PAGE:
The Relationships between Public Finance Issues, Financial Management Issues, and Conditions of Fiscal Stress in Small and Rural Governments: The Case of West Virginia

By Dougherty, Michael John; Klase, Kenneth A. et al. | Journal of Public Budgeting, Accounting & Financial Management, Winter 2000 | Go to article overview

The Relationships between Public Finance Issues, Financial Management Issues, and Conditions of Fiscal Stress in Small and Rural Governments: The Case of West Virginia


Dougherty, Michael John, Klase, Kenneth A., Song, Soo Geun, Journal of Public Budgeting, Accounting & Financial Management


ABSTRACT. Small and rural communities face severe fiscal constraints. Many factors affect governance in these localities. Because of this, a vital concern are the relationships between "Fiscal Stress" and other factors. Multivariate analysis techniques are utilized to examine these relationships based on data collected from a survey of West Virginia local public officials. The analysis showed that "Public Finance" and "Financial Management" factors affect Fiscal Stress while external factors, such as professionalism, population, and metropolitan status, have little to no impact on Fiscal Stress. Additionally, Public Finance and Financial Management issues are critical to explaining Fiscal Stress in small and rural governments and Fiscal Stress is critical in explaining Public Finance and Financial Management issues. However, the relationships are not of equal strength; Fiscal Stress and Public Finance influence each other more strongly than Financial Management factors.

INTRODUCTION

Small and rural communities face severe fiscal constraints. These problems often go unrecognized because of the much greater concern with the continuing urban crisis (Clark et. al., 1986). The nature of needs and problems in small and rural local governments cannot be assumed to be the same as those of larger governmental units, just on a smaller scale (Banovetz and Nolan, 1990). Rural conditions make the administration of rural governments different from urban governments. Their small populations, low population densities, and isolation from urban influences cause differences in the cost, amount, and quality of public services (Reid, 1984). The nature of the evolving devolution of governmental responsibilities and emerging demographic trends have heightened the necessity of examining the financial problems of these small and rural local governments which are a vital part of the American landscape.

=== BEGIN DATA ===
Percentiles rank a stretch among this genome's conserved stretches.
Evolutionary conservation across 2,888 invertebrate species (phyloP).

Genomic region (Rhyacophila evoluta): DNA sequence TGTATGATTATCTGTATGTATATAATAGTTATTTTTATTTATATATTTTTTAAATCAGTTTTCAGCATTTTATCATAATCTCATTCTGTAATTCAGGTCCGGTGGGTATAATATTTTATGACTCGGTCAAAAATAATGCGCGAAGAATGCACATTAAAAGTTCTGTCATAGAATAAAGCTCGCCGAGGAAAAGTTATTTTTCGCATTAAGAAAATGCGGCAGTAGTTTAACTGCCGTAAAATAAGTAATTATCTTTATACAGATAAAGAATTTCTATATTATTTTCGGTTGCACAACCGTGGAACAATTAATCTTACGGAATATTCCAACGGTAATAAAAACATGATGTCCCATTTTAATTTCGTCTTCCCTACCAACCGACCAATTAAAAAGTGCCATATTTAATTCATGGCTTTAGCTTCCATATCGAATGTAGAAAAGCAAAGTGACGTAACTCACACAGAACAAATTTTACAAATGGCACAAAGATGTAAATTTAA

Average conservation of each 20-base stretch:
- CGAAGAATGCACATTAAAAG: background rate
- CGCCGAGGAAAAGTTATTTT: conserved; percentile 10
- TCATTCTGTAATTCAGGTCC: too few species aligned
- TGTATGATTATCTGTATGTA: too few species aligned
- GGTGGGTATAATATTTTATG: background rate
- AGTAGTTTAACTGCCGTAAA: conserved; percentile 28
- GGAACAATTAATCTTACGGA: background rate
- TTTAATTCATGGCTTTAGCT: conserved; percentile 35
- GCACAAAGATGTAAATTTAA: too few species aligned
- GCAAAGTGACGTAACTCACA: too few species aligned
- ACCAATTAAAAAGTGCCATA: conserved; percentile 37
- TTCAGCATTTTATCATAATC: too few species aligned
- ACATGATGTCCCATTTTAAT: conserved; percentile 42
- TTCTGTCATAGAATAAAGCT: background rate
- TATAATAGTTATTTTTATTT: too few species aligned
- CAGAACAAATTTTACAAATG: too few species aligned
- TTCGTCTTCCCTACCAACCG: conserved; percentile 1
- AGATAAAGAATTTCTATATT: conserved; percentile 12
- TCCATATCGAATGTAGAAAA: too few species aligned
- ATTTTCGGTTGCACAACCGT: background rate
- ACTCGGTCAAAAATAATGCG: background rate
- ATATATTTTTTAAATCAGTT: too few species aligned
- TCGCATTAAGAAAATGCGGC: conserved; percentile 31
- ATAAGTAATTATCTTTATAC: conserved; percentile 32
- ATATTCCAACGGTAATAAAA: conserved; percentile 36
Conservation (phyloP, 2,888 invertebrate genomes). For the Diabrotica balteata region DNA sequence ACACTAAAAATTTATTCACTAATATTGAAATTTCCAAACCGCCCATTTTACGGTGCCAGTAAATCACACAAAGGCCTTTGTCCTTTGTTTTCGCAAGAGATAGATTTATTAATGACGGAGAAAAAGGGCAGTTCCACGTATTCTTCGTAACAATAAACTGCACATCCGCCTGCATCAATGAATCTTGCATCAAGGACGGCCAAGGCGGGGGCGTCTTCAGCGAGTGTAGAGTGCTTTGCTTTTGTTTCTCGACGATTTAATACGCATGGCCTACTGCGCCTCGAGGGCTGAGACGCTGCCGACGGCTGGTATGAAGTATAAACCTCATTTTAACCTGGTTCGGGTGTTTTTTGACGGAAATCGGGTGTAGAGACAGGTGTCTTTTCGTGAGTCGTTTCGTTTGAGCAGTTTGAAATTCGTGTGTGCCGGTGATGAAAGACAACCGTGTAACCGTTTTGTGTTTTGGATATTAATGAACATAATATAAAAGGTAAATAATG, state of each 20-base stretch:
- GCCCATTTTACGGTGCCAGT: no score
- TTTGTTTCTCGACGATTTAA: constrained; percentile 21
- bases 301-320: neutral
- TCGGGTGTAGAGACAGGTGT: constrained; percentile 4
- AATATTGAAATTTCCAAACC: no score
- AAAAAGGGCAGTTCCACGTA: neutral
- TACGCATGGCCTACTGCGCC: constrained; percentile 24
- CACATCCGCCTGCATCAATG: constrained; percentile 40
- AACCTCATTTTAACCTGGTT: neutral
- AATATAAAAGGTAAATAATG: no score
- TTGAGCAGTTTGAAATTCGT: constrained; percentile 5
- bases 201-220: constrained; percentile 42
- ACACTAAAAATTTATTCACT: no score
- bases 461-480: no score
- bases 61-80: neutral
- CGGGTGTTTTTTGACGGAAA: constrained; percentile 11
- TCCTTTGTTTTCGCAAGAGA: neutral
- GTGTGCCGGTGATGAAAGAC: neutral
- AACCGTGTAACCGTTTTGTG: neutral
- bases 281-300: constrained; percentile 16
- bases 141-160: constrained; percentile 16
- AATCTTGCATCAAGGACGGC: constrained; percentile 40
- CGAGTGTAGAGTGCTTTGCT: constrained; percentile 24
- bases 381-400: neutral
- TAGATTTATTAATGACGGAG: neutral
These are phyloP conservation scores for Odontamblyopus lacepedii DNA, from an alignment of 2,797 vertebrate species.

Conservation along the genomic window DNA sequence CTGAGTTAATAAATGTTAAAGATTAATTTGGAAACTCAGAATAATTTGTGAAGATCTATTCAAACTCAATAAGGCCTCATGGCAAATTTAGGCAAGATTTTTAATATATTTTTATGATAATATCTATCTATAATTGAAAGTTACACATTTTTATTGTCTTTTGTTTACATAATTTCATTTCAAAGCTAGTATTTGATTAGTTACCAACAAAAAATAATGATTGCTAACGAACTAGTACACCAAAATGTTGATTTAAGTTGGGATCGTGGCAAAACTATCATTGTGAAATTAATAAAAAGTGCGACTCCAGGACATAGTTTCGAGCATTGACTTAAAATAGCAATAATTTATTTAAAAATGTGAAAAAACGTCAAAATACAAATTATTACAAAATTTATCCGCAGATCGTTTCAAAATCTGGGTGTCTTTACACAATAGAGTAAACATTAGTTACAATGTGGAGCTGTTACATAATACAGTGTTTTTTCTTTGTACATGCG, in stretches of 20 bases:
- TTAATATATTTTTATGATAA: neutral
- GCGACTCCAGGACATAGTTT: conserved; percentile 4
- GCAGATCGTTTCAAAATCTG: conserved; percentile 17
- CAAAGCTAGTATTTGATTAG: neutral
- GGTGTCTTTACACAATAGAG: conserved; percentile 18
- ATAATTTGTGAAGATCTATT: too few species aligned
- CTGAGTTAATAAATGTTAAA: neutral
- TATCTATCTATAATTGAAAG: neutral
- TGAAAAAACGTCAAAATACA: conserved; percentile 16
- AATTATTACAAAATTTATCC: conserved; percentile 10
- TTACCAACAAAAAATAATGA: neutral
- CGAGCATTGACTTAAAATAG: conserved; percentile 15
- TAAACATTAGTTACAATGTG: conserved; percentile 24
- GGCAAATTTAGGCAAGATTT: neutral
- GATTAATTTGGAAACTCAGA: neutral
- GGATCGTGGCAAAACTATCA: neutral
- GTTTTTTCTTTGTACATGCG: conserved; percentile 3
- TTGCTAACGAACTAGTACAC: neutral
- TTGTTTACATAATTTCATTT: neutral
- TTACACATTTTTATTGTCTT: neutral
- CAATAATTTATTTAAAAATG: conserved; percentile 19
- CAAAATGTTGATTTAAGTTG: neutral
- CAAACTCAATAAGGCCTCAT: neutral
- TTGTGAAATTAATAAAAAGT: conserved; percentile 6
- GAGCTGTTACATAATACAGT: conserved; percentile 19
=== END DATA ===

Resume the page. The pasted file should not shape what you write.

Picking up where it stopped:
A number of factors affect governance in small and rural jurisdictions: geographic isolation, low population density, mobility disadvantages, scarcity of fiscal resources, lack of expertise and human resources, personal familiarity, resistance to innovation, and lack of ancillary services (Honadle, 1983). Rural government capacity is commonly thought to depend on institutions with sufficient authority, adequate financing, and good leadership to insure governmental authority and resources are used wisely (Reid, 1984). These circumstances are frequently lacking and research links the problems of small and rural local governments to the lack of adequate rural management capacity, fiscal stress, and changing intergovernmental roles resulting from devolution under the "New Federalism" (Cigler, 1987). The sparse population of small rural communities poses unique financial problems and difficulties in securing professional staff, but most local problems have their roots in the lack of availability of fiscal resources (Banovetz and Nolan, 1990). Thus problems continue to revolve generally around several central issues: changes in rural demographics, economic problems of rural areas, inadequate financial resources, and inadequate expertise (Brown, 1980).

FISCAL STRESS IN SMALL AND RURAL LOCAL GOVERNMENTS

Population trends in recent years have indicated a reversal in the historical movement of people from rural to urban areas in virtually all areas of the United States. Rural (nonmetropolitan) areas grew faster than urban (metropolitan) areas, and migration from cities exceeded migration to cities in the 1970s (Cigler, 1984). This reversal of population migration patterns has been characterized as a "rural renaissance" or the 11 new ruralism. " In the 1980s, nonmetropolitan areas experienced diminished growth but underwent another upturn in population growth rates by the end of the decade (Johnson and Beale 1994). This population growth in nonmetropolitan continued as many areas in the United States have seen population increases so far in the 1990s. …

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